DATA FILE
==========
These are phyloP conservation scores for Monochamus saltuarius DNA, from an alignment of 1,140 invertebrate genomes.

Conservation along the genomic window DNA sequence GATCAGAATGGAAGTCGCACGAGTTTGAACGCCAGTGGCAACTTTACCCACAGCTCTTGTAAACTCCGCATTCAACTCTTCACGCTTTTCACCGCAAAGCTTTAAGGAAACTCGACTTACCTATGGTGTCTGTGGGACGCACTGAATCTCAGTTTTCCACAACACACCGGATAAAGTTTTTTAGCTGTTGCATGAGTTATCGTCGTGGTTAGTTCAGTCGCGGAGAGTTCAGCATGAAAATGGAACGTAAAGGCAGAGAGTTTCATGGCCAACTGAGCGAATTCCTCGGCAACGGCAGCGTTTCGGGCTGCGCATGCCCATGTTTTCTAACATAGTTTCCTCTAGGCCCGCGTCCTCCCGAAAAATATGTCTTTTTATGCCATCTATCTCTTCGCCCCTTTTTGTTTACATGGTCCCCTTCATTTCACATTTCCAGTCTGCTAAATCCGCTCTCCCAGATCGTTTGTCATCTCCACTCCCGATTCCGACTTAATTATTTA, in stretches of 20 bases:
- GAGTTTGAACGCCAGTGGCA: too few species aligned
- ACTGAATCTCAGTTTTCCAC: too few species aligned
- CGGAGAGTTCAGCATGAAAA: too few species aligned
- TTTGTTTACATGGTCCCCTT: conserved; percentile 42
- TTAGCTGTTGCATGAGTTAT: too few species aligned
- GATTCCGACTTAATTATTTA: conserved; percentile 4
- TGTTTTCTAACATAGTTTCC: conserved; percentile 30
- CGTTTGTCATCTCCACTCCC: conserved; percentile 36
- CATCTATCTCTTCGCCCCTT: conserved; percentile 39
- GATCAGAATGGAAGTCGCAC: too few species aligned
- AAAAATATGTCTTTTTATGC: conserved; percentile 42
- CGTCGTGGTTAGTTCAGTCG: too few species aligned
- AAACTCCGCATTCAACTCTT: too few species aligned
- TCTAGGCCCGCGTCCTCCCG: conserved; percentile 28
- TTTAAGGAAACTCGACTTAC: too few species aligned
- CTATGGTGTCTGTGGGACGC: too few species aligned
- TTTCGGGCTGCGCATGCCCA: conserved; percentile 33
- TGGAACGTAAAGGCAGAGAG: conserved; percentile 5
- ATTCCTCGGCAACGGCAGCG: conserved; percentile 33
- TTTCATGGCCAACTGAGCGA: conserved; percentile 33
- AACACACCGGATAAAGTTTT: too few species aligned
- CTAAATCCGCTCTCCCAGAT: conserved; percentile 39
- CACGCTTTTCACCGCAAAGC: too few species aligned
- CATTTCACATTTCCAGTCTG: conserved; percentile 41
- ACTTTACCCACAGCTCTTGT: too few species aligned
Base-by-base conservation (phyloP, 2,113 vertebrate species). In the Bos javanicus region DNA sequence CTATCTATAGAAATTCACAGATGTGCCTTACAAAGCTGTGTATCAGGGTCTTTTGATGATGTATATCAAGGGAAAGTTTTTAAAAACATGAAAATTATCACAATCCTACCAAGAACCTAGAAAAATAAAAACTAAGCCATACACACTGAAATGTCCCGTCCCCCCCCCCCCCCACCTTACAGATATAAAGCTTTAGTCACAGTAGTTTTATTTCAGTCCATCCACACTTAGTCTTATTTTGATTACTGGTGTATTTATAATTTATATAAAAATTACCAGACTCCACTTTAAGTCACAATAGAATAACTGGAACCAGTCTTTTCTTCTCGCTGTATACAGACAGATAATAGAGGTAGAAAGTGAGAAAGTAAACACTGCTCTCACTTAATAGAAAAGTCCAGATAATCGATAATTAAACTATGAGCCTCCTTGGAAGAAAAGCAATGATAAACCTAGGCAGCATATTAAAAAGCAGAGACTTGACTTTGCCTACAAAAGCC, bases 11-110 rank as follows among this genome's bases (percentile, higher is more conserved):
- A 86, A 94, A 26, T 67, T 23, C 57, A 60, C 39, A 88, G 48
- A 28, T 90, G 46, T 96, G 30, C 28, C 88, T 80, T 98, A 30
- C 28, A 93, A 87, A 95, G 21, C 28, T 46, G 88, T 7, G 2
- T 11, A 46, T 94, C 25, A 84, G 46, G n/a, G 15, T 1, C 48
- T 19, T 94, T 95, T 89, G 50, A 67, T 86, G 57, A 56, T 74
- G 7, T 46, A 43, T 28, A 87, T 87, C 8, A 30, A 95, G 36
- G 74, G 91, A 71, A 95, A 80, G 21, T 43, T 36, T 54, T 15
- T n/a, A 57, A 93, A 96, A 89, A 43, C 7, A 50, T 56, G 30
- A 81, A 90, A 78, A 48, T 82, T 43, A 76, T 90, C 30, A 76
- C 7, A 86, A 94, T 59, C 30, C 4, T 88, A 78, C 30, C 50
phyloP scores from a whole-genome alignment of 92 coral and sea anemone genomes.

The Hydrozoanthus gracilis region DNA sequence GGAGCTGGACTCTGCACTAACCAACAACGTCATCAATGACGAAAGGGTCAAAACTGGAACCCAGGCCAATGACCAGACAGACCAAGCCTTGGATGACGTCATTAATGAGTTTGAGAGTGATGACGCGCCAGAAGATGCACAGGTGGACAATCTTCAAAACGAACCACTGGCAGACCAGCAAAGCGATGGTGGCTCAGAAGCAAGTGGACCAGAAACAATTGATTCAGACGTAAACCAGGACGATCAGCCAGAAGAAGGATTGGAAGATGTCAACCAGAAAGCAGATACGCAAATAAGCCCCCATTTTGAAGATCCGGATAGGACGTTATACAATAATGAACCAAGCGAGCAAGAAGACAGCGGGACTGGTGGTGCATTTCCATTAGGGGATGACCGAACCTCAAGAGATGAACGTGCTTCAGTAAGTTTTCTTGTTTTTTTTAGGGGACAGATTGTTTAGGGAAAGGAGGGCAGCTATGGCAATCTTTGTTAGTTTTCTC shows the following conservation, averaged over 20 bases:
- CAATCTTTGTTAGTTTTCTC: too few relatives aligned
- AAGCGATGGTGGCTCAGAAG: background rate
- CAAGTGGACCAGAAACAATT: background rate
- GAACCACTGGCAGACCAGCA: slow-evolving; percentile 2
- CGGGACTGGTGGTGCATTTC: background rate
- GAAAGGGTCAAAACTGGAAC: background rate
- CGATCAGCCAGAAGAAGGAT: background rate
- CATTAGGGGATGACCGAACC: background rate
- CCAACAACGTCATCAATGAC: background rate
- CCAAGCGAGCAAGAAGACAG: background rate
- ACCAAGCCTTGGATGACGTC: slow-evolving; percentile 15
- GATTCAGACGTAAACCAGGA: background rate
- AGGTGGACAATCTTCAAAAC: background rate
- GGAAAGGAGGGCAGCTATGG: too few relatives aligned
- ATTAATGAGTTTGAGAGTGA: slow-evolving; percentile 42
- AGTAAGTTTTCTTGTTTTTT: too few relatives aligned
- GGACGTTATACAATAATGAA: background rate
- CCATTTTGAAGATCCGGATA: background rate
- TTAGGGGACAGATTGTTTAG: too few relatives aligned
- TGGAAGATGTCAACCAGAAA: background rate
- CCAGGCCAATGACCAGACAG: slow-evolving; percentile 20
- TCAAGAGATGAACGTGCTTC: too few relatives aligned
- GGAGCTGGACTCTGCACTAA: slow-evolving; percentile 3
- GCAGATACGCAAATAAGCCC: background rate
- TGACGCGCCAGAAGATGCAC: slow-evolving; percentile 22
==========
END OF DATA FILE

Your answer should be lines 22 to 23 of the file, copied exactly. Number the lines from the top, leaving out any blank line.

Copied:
- TTTCATGGCCAACTGAGCGA: conserved; percentile 33
- AACACACCGGATAAAGTTTT: too few species aligned